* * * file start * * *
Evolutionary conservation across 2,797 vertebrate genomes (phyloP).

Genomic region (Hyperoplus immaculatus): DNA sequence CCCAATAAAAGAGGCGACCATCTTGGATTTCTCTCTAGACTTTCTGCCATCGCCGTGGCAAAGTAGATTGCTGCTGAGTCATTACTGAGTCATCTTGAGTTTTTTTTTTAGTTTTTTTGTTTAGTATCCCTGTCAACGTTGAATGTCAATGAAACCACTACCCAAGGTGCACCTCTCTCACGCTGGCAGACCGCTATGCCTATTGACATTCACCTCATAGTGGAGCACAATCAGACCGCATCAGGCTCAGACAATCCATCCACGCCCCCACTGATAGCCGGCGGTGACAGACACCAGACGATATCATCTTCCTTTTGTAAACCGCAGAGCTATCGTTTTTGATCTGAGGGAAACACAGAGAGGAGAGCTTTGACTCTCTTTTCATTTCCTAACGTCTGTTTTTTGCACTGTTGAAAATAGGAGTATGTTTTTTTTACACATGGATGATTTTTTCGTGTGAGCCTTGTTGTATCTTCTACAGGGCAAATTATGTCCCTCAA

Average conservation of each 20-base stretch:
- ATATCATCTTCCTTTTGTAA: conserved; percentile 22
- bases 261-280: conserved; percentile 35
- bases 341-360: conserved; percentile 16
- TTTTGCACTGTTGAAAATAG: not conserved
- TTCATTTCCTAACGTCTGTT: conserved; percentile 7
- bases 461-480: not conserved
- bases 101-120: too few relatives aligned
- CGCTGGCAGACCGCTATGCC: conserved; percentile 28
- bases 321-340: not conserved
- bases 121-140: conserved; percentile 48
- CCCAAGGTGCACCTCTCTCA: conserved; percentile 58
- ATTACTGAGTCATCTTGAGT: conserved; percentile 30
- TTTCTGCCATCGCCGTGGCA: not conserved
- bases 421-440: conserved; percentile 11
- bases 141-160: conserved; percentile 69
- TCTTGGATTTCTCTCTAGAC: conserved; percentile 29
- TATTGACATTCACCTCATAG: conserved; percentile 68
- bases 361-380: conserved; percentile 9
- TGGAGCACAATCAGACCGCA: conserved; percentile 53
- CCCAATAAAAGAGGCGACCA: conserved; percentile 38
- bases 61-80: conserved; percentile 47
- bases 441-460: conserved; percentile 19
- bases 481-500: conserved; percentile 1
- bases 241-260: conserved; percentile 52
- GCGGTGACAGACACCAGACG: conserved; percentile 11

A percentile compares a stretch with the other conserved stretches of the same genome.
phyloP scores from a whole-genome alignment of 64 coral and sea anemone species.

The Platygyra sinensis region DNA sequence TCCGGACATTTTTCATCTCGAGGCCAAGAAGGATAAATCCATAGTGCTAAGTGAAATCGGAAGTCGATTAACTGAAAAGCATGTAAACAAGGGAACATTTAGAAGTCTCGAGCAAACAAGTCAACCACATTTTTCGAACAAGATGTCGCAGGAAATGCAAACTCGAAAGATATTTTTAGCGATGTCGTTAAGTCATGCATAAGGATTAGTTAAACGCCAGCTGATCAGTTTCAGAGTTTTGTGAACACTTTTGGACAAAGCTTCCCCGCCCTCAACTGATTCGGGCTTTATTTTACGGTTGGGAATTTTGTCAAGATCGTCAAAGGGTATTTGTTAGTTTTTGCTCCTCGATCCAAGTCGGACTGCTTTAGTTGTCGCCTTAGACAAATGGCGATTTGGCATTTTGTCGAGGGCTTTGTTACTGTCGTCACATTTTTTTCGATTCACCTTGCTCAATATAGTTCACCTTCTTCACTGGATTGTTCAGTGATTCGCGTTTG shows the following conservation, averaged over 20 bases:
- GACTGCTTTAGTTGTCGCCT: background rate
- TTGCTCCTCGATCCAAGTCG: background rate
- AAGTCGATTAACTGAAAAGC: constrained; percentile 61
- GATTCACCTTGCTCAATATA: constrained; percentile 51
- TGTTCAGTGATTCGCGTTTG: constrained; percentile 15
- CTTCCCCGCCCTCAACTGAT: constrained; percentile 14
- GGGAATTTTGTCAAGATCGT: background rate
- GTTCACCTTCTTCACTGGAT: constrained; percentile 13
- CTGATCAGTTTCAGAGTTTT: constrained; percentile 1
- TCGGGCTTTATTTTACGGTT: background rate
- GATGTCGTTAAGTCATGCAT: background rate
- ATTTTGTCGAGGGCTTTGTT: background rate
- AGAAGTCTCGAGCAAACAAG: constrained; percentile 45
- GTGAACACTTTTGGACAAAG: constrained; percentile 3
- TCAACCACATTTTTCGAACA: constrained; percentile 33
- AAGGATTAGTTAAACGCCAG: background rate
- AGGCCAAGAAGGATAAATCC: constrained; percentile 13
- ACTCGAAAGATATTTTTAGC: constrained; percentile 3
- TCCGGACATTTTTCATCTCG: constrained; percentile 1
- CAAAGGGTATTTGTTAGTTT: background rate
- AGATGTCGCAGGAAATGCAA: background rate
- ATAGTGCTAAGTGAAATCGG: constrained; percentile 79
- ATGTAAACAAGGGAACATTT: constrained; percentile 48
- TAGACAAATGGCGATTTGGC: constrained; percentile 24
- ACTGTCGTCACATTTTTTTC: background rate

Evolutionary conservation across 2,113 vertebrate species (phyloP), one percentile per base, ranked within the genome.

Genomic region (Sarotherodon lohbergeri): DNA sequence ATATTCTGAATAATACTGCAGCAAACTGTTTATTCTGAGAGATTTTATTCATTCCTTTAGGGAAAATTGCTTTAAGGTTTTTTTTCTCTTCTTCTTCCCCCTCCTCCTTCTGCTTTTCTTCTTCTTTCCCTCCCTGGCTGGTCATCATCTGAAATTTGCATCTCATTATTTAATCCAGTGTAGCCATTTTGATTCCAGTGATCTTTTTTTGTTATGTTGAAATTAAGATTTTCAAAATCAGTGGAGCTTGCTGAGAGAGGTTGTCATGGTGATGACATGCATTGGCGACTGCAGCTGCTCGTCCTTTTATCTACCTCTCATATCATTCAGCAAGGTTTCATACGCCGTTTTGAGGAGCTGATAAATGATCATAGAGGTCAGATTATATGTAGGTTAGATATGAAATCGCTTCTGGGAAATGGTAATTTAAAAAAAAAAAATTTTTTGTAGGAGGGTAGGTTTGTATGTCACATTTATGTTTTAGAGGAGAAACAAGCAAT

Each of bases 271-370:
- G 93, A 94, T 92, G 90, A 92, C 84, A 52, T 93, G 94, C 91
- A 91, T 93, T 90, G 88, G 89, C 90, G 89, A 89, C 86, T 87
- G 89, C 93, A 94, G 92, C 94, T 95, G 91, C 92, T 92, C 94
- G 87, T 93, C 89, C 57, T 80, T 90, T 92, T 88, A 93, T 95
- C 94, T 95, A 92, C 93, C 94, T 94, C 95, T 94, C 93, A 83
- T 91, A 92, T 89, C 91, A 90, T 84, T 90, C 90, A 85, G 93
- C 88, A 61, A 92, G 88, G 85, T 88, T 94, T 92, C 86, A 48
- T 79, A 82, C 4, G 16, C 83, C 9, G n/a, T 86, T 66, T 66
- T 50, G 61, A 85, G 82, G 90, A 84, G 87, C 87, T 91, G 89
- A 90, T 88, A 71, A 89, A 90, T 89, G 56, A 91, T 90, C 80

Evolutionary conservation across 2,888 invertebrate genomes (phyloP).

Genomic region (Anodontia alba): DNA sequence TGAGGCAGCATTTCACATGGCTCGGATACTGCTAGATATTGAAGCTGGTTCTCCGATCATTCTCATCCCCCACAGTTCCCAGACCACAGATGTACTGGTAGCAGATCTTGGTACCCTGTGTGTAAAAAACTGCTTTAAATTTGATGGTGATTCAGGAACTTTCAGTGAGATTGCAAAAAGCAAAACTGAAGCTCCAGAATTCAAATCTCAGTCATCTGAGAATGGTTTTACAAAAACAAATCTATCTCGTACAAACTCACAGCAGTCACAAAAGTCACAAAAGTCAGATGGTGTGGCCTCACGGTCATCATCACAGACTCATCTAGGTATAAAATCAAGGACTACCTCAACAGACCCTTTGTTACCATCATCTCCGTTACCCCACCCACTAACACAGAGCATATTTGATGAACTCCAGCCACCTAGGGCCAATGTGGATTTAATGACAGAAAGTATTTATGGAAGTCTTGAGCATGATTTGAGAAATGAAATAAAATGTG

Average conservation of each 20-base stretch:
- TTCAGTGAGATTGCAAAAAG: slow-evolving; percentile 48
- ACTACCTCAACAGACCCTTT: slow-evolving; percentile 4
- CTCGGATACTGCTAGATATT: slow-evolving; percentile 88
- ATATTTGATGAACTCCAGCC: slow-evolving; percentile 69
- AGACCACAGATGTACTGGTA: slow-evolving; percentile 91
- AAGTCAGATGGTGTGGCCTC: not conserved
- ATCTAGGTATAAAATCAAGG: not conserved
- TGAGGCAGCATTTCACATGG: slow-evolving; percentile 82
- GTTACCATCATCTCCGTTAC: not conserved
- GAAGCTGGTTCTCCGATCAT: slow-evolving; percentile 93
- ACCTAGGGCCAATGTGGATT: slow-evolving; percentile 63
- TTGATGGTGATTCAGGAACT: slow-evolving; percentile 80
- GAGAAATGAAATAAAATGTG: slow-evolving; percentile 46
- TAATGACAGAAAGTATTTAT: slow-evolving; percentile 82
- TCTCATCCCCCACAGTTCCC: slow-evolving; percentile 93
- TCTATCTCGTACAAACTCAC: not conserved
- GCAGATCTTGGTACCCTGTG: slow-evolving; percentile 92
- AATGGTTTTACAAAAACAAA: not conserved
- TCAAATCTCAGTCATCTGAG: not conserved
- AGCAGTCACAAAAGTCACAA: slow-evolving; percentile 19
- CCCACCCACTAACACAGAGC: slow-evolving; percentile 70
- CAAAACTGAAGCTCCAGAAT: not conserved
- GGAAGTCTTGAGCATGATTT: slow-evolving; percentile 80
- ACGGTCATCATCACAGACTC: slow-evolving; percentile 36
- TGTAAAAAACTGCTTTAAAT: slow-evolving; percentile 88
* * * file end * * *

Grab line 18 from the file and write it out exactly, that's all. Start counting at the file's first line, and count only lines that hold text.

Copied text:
- bases 141-160: conserved; percentile 69